The Rev. Dr. Robert S. Langworthy, preaching
June 26, 2022
Tommy Blanchette was one of several courageous Catholics who testified before Cardinal Bernard Law about their sexual abuse at the hands of priests. Tommy took a further step when he learned that Father Birmingham, his abuser, was dying. Because the two of them had unfinished business, Tommy looked for him. He found him in a hospital bed, tubes protruding from his nose.
Tommy pulled up a chair to sit close to the man who had violated him. He said, “I hated you. What you did to me and my brothers, and all those other boys – it was wrong. You shamed me, Father!…How could you do that?” Tommy began to weep, but he fought back the tears to say: “But the real reason I’ve come?…To ask you to forgive me…for that hatred I felt for you all this time.” Tommy said he knew Christ wanted him to live true to God’s grace. He proposed that he and the priest pray together. He took the priest’s hand and asked God to forgive the priest his sins, “that he might have eternal life.”
With unswerving resolve, Jesus had “set his face” to go to Jerusalem, where He knew He’d be killed, and then resurrected and “taken up” to heaven. On the way to Jerusalem, Jesus sent “messengers” ahead of Him into a Samaritan village to arrange for lodging and food. It seems Jesus hoped to bring His good news even to those whom His fellow countrymen hated. The hatred between Jews and Samaritans had hardened when after the exile Ezra and Nehemiah led the rebuilding of Jerusalem. The Jews had refused to allow the Samaritans to help with the project because they deemed them unworthy for having intermarried with Assyrians and having strayed from orthodoxy. In response, the Samaritans did all they could to hamper the rebuilding. And soon after, they established a temple for themselves on Mt. Gerizim in Samaria in place of their former one on Mt. Zion in Jerusalem. Over the years, the mutual hatred had become entrenched; and the feuding, fierce.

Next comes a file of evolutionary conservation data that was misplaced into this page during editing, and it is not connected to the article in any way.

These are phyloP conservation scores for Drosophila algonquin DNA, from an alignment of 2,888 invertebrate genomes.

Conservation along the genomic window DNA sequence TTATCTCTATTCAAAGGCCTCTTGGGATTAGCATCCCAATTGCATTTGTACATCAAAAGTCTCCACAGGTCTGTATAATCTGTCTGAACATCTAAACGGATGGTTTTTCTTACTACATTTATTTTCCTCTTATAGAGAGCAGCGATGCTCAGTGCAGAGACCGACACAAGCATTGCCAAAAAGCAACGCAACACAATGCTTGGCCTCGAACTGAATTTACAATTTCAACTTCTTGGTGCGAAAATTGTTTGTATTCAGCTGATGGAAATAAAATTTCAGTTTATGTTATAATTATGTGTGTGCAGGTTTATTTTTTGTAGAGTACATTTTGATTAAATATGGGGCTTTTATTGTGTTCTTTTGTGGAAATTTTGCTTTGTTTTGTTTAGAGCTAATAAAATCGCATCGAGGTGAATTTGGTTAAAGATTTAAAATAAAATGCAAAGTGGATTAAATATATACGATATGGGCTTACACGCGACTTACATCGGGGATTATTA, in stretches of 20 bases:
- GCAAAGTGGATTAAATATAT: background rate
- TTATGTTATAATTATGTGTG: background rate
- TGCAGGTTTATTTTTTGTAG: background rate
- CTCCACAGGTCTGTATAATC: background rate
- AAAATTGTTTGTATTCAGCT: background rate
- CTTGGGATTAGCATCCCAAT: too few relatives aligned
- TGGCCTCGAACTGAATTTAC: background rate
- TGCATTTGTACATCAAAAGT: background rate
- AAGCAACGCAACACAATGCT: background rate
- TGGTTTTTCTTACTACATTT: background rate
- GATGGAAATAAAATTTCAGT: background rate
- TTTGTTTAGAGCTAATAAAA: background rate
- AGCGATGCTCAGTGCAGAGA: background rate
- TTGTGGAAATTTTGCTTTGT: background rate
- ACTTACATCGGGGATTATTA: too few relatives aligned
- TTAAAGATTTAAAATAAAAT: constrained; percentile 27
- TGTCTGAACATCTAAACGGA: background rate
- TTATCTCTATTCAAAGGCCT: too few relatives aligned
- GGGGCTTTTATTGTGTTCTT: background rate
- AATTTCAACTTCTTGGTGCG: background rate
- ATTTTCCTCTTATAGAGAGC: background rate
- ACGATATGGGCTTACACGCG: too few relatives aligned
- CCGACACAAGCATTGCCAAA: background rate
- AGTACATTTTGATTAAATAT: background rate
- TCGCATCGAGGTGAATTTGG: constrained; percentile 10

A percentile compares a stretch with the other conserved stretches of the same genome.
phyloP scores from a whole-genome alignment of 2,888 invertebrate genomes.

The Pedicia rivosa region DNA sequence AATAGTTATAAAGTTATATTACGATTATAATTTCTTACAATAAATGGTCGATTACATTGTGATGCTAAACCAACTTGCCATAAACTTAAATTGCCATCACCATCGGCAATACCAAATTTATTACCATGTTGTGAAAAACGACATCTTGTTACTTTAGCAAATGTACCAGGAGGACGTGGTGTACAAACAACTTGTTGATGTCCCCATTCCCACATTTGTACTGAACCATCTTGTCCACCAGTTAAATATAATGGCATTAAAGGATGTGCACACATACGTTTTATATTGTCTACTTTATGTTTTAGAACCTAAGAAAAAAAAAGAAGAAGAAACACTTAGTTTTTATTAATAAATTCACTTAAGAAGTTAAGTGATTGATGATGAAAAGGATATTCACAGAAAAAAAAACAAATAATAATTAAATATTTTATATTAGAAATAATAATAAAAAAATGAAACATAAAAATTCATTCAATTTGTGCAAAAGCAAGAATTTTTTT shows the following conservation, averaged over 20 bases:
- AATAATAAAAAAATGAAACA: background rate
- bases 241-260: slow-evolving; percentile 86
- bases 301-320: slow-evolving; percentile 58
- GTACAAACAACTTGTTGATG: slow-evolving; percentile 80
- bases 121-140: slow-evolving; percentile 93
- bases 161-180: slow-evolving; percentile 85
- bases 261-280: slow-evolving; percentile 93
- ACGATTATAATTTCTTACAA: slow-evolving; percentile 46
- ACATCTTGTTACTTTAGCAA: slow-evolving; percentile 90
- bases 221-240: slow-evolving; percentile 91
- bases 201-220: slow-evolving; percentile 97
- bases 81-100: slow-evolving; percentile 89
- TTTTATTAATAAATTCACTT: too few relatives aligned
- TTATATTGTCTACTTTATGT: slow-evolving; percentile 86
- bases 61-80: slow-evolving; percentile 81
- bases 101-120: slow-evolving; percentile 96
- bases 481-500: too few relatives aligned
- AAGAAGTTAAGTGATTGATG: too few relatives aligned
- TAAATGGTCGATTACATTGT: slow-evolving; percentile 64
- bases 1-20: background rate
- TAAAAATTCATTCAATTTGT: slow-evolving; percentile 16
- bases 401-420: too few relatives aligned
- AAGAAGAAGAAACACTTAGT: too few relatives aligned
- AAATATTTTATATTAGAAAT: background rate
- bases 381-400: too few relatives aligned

So, when the folks of this Samaritan village learned that Jesus and His traveling party were headed to Jerusalem, they turned a cold shoulder and denied them accommodations. Raging over that rejection, James and John sought to “command fire to come down from heaven and consume” the Samaritans. But Jesus “rebuked” them. He wanted His followers to hate hatred, but not haters. He wanted them to love even their enemies and to bless even those who cursed them.
Today, folks hate more on the basis of politics than on theology. But when God gets co-opted to certify their hatred, it’s sacrilegious. For, as Anne Lamott noted, “You can safely assume you’ve recreated God in your own image when it turns out that God hates all the same people you do.”
Christianity teaches us both to hate evil and to love evil-doers. That’s a hard distinction to live out. C.S. Lewis has some good insights about how to pull it off.
Lewis had at first viewed the distinction as “silly” and “straw-splitting”. How can you hate the evil a person does and not hate the evil person who does it? But years later, he realized there was one person whose evil deeds he had long hated but whom he never failed to love: himself! Lewis writes, “However much I might dislike my own cowardice or conceit or greed, I went on loving myself. There had never been the slightest difficulty about it. In fact, the very reason why I hated the things was that I loved [myself]…[and] was sorry to find I was the sort of person who did those things.